Oral propranolol for treatment of periocular infantile hemangiomas

Tara G Missoi, Gregg T Lueder, Kenneth Gilbertson, Susan J Bayliss
Archives of Ophthalmology 2011, 129 (7): 899-903

OBJECTIVE: To evaluate the efficacy and adverse effects of oral propranolol for treatment of periocular infantile hemangioma.

METHODS: Participants were treated with oral propranolol 3 times daily, with outpatient monitoring of adverse effects. The starting dosage was 0.5 mg/kg/d for 1 week, then 1 mg/kg/d for the following week, then 2 mg/kg/d for the remaining duration of treatment. Serial examinations and external photography documented the size of the hemangiomas. Complete ophthalmic examinations included assessing for amblyopia with cycloplegic refraction and visual diagnostic testing. Amblyopia was treated with part-time occlusion therapy.

RESULTS: Nineteen periocular hemangiomas from 17 children (71% girls) were studied. The median age at the start of treatment was 4.5 months (interquartile range, 2.2-5.6 months). The median treatment duration was 6.8 months (interquartile range, 4.1-7.2 months). Treatment with oral propranolol reduced the size of all hemangiomas. Median change in the surface area was 61% (interquartile range, 32%-64%) of the original size. Mild rebound growth that did not necessitate retreatment was found in 2 patients (12%). One patient (6%) experienced a benign episode of bradycardia. Seven patients (41%) had amblyopia.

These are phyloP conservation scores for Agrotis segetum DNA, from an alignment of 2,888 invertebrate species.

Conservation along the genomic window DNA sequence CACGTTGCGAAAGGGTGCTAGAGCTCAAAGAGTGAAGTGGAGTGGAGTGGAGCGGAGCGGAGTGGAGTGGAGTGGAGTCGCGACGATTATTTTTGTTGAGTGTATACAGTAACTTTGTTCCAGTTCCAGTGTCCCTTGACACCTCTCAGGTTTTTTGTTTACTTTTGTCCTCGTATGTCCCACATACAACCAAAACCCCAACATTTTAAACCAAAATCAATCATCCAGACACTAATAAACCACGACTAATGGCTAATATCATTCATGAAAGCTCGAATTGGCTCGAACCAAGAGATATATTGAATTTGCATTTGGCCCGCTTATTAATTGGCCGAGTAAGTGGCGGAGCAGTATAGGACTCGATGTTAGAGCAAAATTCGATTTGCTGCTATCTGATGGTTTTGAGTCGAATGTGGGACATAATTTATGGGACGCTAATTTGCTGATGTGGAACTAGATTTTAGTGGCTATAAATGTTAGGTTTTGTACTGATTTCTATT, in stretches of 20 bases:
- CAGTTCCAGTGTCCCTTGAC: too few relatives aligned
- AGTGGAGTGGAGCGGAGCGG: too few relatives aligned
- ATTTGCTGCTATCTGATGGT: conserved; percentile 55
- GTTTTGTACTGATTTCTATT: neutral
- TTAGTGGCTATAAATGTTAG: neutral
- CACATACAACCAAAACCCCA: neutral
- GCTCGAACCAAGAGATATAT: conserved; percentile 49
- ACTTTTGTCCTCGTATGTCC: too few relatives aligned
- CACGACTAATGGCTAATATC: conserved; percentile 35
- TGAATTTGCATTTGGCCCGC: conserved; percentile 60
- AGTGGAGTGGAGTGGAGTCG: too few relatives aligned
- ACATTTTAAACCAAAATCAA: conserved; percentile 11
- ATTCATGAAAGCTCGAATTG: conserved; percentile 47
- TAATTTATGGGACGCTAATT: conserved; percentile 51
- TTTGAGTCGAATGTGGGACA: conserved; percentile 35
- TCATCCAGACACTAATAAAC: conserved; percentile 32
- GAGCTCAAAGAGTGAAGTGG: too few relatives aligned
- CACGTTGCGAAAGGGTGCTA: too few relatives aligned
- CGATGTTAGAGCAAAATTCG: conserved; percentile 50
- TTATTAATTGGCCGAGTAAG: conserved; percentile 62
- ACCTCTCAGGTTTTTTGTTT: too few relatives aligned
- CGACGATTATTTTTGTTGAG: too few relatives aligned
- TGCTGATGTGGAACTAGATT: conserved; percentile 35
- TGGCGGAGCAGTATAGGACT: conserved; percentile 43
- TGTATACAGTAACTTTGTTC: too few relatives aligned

CONCLUSIONS: Oral propranolol for treatment of infantile hemangiomas was effective in all patients, with 33% reduction in astigmatism and 39% reduction in surface area. Vision equalized in all but 1 child, who receives ongoing amblyopia therapy. Our results suggest that early treatment with propranolol is remarkably effective in treating and preventing loss of visual acuity associated with periocular infantile hemangiomas.

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